Well, I've never been into the flashy changing front pages that require you to log in every day. . .even though we do post two new books on the average day. . .do you think we should try to announce things every day instead of every month?
We have actually been considering making a kind of electronic billboard that shows the latest handful of books, what day they were posted, etc. and eventually trying to put up similar physical billboards, if we ever get some real funding to get some real public relations going.
Until then, we're really still just a basement operation, and can only do what we can do with no money. . .which is still quite a lot. . .just not as flashy as those with billions of dollars of PR budgets. . . .
Project Gutenberg file format
I have been an avid fan of the project for as long as I've been aware of it.
I will pass on your kind words, too!
My question has several parts pertaining to presentation technologies.
We're a long way from 1970 when ASCII was the only viable lingua franca for a network; is there any discussion of updating the file format for the project?
Specifically, something *ML-ish which would allow for presentation in multiple output formats. I am thinking of the spread of e-book readers and the like and increasing the potential readership. With a proper infrastructure, project texts could even be rendered to adaptive browsers with VoxML or other technologies.
As I mentioned above, many, perhaps even most, of our titles are available in multiple formats around the world, but those who create them have not been willing for us to post them on our own sites, and I won't post them without their express permission. . .at least not yet.
Secondly, if the project doesn't choose to modify its longstanding ASCII formatting standards, are there efforts afoot to programmatically apply some structured tagging on-the-fly to allow for easy translation by other tools? Is this an itch I'll have scratch for myself?
Yes, I figure we can create something like an XML file that will create other formats on the fly. . .but we try not to help create format standards, so XML might not be the one, but I plan to encourage XML experiments, and then see how our readers like it. If we get good responses, we will do even more.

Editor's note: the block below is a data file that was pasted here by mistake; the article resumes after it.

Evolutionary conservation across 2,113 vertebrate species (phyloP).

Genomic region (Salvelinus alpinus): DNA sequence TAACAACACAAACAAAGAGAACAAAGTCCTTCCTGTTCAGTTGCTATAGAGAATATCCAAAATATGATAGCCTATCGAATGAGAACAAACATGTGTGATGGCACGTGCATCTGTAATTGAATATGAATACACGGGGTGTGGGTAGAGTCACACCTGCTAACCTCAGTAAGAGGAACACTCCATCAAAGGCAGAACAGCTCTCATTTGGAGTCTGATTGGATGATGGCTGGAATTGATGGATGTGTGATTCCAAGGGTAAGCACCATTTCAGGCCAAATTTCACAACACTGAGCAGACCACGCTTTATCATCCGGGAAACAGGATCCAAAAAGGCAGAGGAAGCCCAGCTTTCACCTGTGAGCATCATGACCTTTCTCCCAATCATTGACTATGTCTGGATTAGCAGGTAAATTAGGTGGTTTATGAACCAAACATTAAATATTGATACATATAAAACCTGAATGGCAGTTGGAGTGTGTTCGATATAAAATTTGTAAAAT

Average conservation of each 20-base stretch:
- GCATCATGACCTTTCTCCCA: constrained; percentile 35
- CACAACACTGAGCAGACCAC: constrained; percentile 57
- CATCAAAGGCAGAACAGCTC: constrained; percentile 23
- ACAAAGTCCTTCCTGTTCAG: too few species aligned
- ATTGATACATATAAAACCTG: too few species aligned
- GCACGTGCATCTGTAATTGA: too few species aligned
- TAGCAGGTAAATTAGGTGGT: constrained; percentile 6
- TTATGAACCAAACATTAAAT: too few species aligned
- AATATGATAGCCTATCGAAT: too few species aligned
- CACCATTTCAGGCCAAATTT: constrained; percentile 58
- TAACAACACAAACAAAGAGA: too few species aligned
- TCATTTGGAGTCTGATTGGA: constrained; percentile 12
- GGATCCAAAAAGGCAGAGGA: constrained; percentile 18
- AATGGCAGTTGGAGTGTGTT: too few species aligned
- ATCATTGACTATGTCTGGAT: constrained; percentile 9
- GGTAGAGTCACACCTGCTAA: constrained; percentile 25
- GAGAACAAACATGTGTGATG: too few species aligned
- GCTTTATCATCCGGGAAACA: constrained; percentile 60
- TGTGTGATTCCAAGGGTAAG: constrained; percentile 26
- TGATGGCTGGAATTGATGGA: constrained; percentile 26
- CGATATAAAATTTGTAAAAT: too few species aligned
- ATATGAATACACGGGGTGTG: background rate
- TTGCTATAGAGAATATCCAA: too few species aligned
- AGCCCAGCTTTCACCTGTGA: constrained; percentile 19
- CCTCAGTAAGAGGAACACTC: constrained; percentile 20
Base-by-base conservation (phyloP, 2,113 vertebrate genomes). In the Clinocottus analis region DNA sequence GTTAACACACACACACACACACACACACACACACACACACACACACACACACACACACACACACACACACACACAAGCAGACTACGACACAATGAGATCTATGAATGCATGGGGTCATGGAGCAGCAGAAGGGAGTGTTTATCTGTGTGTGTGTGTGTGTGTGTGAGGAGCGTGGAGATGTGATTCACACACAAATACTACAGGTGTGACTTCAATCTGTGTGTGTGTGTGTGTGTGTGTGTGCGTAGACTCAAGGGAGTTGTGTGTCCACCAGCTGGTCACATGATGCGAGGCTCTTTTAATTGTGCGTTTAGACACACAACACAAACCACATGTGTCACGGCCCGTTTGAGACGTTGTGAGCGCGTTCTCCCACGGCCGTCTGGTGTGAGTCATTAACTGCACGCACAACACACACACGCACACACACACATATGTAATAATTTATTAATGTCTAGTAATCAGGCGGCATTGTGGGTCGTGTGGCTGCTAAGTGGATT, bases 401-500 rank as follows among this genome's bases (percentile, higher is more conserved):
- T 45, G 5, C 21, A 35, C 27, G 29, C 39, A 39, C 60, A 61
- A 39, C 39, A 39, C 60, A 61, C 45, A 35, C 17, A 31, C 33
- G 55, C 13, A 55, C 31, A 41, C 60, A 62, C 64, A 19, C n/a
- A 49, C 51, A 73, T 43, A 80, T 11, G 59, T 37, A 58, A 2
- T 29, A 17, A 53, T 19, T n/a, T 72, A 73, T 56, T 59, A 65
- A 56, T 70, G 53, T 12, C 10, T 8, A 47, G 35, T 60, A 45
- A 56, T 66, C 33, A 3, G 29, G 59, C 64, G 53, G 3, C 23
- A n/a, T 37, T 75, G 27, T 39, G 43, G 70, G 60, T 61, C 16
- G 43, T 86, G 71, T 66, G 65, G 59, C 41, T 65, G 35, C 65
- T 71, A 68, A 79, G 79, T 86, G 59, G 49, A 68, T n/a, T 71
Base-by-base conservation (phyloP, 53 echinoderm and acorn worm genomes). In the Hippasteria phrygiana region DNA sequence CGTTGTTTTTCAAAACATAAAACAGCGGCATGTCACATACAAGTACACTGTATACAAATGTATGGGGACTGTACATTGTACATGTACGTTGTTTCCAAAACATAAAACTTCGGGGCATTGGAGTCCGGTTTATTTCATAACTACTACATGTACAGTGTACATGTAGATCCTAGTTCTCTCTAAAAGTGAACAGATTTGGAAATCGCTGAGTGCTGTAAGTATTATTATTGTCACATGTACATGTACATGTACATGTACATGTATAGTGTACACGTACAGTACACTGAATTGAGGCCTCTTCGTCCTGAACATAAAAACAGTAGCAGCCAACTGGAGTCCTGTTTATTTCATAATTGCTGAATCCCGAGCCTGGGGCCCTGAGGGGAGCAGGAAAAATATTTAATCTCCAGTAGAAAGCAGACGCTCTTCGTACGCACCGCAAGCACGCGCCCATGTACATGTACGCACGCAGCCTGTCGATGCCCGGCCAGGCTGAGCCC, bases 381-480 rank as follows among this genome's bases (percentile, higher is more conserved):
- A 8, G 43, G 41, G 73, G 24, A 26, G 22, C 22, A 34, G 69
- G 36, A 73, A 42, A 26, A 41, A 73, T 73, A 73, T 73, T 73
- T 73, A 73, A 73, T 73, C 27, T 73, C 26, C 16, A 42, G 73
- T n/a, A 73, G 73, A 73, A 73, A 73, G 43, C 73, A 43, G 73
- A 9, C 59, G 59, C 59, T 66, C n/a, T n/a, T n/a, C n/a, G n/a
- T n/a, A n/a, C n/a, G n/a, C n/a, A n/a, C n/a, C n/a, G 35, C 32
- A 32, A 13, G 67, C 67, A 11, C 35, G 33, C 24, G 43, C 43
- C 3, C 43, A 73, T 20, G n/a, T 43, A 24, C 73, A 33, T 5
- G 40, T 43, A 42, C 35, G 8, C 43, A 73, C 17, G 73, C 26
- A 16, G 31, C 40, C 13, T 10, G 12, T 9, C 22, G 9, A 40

I hope we can eventually support virtually all formats, though we recently tried the new .lit format [Microsoft Open Book Reader] and were pretty soundly thrashed for even posting the files one of our volunteers made without us even asking.
You should be aware that our volunteers choose 99% of what they do, totally on their own, and that they actually have to pester me to get me to give them anything like an assignment or even suggestions.
I am not so egotistical as to present this as "Michael Hart's List of the Great Books in the Formats You Should Read Them In. . .."
But I am will to try nearly all formats to see how they fly.
At Nupedia, we are using the TEI-Lite XML dtd (or, we try to, although we need technical help) to markup the articles in a fashion that will make it easy for people to reuse our articles in all kinds of formats, from plaintext ascii to paper publishing, to hypertext, etc.
Q3) Appropriate Copyright Length?
Originally, copyright length was 12 years, with the option to extend it on the last year for another 12 years.
Currently, it's up to 95 years (if memory serves).
Something like that, it might have been 14 and 14, and since they count to the end of the last year, it might have gotten close to an extra year. Now closer to 96 years. . .as per the 1998 [Sonny Bono] US Copyright Act, and no renewal is required under the new laws, so even copyright holders who have NO interest in perpetuating their monopolies still do, without cost and without effort. I think we need more "sunset laws". . .those that require things to be renewed. . .to keep us from drowning in a sea of unrequited paperwork.
More of Q3)
According to the Constitution, it was supposed to be for "limited times," but 95 years is longer than most people's average lifespan. To me, it seems that the copyright protection is effectively "forever" since odds are an average American would never (legally) get the chance to apply creative talent to make a derivative work from the Star Wars universe, for example.